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Effectiveness of self-management programmes in diabetes management : A systematic review. / Vas, Aldrin; Devi, Elsa Sanatombi; Vidyasagar, Sudha; Acharya, Raviraja; Rau, Nileshwar Radhakrishna; George, Anice; Jose, Tessy; Nayak, Baby.

In: International Journal of Nursing Practice, Vol. 23, No. 5, e12571, 01.10.2017.

Research output: Contribution to journalReview article

TY - JOUR

T1 - Effectiveness of self-management programmes in diabetes management

T2 - A systematic review

AU - Vas, Aldrin

AU - Devi, Elsa Sanatombi

AU - Vidyasagar, Sudha

AU - Acharya, Raviraja

AU - Rau, Nileshwar Radhakrishna

AU - George, Anice

AU - Jose, Tessy

AU - Nayak, Baby

PY - 2017/10/1

Y1 - 2017/10/1

N2 - Background: Diabetes is a major noncommunicable disease, which is increasing, and approximately 415 million people are affected around the globe. Since diabetes is a lifelong disease, patients require better understanding and knowledge of the condition to become self-reliant in making diabetes-related decisions. Aims: This systematic review was performed to assess the effectiveness of diabetes self-management programs in people with type 2 diabetes. Methods: A comprehensive literature search was undertaken to identify all published English language articles through EBSCO discovery services in the following electronic database: Science Direct, CINAHL Plus with Full Text, MEDLINE, and Access Medicine. Studies were published from January 2000 to October 2015. The initial search retrieved 37 566 studies and based on the inclusion criteria, 14 studies were selected for review. Results: Of 14 studies, most findings favoured diabetes self-management. But the overall effectiveness of individual interventions was not conclusive. A wide variety of interventions was used including diabetes education as a major component in self-management programs. Conclusion: Interventions used varied strategies in differing composition, and further work is needed to find out the effectiveness of individual interventions.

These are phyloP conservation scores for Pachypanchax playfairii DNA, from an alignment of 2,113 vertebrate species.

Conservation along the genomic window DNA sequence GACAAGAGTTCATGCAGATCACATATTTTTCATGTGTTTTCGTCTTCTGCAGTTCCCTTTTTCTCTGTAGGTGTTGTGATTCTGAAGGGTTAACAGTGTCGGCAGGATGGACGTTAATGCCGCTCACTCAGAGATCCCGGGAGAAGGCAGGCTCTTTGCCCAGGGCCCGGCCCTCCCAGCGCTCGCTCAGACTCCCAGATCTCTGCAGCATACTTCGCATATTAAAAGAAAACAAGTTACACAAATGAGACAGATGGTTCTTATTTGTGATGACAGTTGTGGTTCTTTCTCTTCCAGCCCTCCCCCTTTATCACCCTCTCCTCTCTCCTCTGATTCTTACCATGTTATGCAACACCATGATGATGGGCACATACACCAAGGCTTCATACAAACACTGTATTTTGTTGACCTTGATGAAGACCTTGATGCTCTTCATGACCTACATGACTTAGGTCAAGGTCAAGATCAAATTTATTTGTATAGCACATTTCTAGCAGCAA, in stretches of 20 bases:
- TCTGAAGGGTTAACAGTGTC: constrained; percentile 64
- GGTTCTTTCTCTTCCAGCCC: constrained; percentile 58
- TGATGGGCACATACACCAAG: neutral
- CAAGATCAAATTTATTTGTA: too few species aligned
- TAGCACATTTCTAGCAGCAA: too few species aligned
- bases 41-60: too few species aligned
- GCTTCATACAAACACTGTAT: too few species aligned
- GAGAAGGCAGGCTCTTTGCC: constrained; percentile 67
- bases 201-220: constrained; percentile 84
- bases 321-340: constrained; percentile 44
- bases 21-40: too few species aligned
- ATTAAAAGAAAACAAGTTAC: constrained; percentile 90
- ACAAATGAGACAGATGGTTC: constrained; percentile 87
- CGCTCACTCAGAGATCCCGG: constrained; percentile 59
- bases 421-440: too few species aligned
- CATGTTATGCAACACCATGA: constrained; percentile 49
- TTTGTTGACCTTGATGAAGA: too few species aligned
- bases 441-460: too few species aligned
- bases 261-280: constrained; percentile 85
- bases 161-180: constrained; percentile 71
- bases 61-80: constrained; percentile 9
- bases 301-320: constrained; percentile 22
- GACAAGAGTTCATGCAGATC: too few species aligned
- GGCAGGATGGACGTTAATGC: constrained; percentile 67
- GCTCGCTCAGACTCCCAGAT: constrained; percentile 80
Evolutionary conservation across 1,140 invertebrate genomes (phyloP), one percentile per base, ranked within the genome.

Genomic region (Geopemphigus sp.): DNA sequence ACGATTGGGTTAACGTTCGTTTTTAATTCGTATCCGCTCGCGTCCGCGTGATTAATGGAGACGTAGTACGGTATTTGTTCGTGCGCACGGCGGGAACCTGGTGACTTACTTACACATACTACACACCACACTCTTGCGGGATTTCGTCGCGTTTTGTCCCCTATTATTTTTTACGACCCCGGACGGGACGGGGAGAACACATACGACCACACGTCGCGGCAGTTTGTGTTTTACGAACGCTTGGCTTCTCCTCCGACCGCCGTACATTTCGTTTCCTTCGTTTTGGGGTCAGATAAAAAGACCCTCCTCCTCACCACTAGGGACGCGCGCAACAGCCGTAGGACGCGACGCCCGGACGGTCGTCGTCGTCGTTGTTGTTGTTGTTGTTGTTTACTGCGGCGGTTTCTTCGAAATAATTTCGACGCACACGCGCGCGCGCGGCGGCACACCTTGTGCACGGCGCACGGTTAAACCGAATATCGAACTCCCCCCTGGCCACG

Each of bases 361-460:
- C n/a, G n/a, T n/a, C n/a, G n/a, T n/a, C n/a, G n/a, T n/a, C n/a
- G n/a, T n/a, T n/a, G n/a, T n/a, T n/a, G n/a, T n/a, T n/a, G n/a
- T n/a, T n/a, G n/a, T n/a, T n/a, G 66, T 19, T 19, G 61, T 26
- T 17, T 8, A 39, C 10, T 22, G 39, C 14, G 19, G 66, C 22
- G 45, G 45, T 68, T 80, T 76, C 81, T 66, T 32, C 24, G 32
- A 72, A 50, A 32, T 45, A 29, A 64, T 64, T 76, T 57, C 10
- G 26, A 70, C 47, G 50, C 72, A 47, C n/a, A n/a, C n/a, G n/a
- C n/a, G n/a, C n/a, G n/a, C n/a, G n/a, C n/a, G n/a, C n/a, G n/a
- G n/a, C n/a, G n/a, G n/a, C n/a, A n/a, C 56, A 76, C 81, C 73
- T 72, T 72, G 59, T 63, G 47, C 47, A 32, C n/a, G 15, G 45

AB - Background: Diabetes is a major noncommunicable disease, which is increasing, and approximately 415 million people are affected around the globe. Since diabetes is a lifelong disease, patients require better understanding and knowledge of the condition to become self-reliant in making diabetes-related decisions. Aims: This systematic review was performed to assess the effectiveness of diabetes self-management programs in people with type 2 diabetes. Methods: A comprehensive literature search was undertaken to identify all published English language articles through EBSCO discovery services in the following electronic database: Science Direct, CINAHL Plus with Full Text, MEDLINE, and Access Medicine. Studies were published from January 2000 to October 2015. The initial search retrieved 37 566 studies and based on the inclusion criteria, 14 studies were selected for review. Results: Of 14 studies, most findings favoured diabetes self-management. But the overall effectiveness of individual interventions was not conclusive. A wide variety of interventions was used including diabetes education as a major component in self-management programs. Conclusion: Interventions used varied strategies in differing composition, and further work is needed to find out the effectiveness of individual interventions.